Redwood Empire Food Bank, the largest hunger relief organization on the North Coast, reported a slight rise in the amount of food it distributed in August, reflecting the ongoing toll of the COVID-19 pandemic as well as the impact of recent wildfires.
The Sonoma County-based food bank said that in August it distributed an average of 612,008 pounds of food a week to individuals and partner food-relief organizations, up from 592,505 pounds a week in July. The numbers are to be reported Tuesday to the county Board of Supervisors, which has directed funds to a variety of hunger relief organizations during the pandemic, including the food bank.
The August numbers are below the sky-high figures of June – when an average weekly distribution of 828,506 pounds was recorded – but still represent a remarkable increase in need.
In the five months leading up to the point at the end of March when shelter-in-place orders transformed life in the Bay Area, the food bank distributed 6.5 million pounds of food, the equivalent of 5.4 million meals and a total value of $8.3 million, said Rachelle Mesheau, marketing and public relations manager for the food bank.
By contrast, from April to Aug. 20, the food bank has distributed 14.8 million pounds of food, equivalent to 12.3 million meals and worth $20 million, Mesheau said. This August alone, the food bank served 82,975 people, compared to the average in August of 30,000, an increase of 177 percent.
The food bank distributes food in Sonoma, Mendocino, Del Norte, Humboldt and Lake counties; it currently has 318 distribution sites and partners with 170 other hunger relief programs in the region.
At Catholic Charities in Santa Rosa, which also received pandemic-related funding from the county, the measure of need is this: prior to April, the organization distributed 18,000 pounds of food to 1,300 households a month. Since April, those numbers have been 31,000 pounds of food a month distributed to 4,200 households.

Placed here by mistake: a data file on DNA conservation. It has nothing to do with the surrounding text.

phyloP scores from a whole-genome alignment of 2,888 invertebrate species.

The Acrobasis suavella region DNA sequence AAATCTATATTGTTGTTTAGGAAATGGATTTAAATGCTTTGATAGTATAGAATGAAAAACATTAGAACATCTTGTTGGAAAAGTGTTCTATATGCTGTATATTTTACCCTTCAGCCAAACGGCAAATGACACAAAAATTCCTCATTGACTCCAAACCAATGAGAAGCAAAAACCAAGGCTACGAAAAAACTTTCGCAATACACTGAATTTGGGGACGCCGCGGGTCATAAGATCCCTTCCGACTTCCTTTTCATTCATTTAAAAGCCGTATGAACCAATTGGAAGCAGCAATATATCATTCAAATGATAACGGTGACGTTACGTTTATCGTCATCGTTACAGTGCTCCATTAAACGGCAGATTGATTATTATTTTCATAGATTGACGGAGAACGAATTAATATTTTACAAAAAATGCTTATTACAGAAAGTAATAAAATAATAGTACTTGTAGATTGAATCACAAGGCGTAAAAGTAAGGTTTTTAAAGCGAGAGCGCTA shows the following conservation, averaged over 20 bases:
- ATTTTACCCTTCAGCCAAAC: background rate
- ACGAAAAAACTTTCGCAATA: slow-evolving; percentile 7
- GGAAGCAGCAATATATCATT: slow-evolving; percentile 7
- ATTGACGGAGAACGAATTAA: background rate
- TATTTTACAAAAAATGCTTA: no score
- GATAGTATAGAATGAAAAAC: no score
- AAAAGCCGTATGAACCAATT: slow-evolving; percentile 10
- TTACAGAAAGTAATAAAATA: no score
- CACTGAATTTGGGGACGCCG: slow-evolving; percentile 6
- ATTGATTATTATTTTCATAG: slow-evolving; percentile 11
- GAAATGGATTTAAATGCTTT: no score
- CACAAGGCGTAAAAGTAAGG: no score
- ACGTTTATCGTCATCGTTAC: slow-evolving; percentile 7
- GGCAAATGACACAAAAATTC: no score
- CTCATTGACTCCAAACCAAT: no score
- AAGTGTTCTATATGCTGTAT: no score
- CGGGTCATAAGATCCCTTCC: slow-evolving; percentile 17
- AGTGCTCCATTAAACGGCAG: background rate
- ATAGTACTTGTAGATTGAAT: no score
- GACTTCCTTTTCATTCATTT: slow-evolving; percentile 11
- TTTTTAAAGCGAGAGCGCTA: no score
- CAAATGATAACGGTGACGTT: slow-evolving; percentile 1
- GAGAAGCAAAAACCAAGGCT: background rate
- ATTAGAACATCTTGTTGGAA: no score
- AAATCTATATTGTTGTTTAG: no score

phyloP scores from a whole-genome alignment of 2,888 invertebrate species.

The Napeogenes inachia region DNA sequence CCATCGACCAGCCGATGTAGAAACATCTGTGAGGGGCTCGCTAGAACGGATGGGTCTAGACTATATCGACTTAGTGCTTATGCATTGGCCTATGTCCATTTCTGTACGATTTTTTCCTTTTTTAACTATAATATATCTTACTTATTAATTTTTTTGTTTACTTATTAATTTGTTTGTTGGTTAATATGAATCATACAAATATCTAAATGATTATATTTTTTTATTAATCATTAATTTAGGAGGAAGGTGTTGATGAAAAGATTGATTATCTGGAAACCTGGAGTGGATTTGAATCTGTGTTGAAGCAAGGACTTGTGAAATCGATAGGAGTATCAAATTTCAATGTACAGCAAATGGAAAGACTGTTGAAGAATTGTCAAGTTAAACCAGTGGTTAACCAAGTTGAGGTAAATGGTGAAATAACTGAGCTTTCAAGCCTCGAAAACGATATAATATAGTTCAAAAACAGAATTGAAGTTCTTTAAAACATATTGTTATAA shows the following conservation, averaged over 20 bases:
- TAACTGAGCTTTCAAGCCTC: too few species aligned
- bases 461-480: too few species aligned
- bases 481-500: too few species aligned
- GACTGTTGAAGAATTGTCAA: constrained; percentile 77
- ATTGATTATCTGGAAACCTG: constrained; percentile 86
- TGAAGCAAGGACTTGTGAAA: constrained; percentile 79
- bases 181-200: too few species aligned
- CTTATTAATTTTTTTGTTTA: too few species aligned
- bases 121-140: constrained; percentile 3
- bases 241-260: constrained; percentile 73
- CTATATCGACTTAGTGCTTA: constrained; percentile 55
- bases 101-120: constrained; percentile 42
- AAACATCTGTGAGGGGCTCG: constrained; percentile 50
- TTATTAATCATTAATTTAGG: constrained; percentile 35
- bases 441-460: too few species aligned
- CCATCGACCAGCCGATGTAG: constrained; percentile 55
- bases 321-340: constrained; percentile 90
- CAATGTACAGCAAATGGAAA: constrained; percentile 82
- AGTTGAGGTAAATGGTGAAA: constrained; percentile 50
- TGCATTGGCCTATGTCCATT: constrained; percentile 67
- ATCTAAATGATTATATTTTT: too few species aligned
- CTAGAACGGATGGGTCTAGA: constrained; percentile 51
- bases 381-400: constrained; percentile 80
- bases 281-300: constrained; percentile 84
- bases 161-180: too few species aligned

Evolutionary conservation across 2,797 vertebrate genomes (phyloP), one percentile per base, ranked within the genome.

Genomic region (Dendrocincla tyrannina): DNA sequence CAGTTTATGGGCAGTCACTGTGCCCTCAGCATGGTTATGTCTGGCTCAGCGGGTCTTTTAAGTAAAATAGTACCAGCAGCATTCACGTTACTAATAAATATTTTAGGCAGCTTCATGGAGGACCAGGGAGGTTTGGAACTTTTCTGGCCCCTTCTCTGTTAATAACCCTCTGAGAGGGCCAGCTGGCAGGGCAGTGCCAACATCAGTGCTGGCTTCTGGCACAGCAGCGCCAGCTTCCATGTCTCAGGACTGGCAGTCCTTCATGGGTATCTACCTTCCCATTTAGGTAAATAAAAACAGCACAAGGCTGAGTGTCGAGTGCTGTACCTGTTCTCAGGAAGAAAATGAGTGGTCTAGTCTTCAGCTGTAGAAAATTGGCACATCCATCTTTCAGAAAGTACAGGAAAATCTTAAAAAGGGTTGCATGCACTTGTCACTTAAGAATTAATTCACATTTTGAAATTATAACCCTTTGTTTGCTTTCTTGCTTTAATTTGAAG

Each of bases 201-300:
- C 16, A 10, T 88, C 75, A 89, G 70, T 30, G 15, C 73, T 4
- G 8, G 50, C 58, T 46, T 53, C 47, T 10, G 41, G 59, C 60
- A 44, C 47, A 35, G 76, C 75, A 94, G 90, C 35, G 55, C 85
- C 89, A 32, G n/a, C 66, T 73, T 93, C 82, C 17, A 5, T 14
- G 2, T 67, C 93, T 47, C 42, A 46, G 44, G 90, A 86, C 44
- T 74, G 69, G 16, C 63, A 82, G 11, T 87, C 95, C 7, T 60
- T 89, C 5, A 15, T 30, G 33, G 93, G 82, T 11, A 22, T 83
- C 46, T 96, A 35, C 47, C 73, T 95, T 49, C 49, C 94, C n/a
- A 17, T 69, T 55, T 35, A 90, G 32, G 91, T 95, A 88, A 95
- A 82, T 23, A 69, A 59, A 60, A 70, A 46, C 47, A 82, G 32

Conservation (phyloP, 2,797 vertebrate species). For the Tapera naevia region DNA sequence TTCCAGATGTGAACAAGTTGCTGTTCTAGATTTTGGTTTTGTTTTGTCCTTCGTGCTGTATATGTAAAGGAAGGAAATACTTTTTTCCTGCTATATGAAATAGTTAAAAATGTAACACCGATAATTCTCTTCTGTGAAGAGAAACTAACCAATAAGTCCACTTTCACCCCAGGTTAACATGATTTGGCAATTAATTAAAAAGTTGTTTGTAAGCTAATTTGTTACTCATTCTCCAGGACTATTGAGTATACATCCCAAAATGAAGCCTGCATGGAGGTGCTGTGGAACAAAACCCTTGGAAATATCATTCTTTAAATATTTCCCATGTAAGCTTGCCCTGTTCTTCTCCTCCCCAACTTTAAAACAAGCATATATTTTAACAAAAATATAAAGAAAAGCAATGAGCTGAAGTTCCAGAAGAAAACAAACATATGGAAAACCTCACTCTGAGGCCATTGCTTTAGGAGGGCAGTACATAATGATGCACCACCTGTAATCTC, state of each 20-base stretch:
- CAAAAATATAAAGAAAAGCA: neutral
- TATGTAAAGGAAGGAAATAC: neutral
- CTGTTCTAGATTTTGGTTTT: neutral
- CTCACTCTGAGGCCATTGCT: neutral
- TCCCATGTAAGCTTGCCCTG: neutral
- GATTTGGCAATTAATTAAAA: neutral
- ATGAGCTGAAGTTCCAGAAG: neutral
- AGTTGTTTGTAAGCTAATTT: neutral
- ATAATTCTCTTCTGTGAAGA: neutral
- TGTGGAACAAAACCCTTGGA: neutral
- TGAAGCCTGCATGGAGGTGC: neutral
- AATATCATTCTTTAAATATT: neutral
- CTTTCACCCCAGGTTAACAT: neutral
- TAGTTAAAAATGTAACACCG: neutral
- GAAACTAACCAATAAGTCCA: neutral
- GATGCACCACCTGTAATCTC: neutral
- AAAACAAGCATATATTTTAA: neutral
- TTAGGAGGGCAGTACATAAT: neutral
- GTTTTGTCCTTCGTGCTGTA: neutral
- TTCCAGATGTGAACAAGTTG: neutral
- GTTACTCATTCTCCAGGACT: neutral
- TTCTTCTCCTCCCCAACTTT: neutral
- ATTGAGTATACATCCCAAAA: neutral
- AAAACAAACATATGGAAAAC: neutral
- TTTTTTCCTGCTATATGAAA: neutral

“There’s so many people who are living right there on the edge and all it takes is one week out of work, or even just a few days,” said Jennielynn Holmes, chief program officer for Catholic Charities in Santa Rosa.
She said the number of people the nonprofit distributes food to has just started to “slightly decrease as people are getting back to work, but the need is still great.”
The county has allocated to the food bank and eight other food distribution organizations in Sonoma County – ranging from Catholic Charities to the Salvation Army – a combined $2 million in federal funds, 75 percent of which the Federal Emergency Management Agency is to refund. Another $1.5 million in funding from the federal CARES Act, the coronavirus relief and stimulus bill passed in March, is to go to local food programs but how it will be broken down is not yet decided, according to county staff.
By contrast, Redwood Empire Food Bank distributed $44 million worth of groceries in 2019. That food went to 82,000 people in Sonoma County alone – which is roughly half the number the food bank expects to serve this year, said Mesheau.
At Catholic Charities, Holmes said of the county funds, “It allows us to provide a little more consistency in terms of what people can expect in terms of healthy, nutritious foods at our distributions.”
She added: “The need always outweighs the resources, which is why the funding is such an important component. And when it comes to the food services, we know how to stretch every penny.”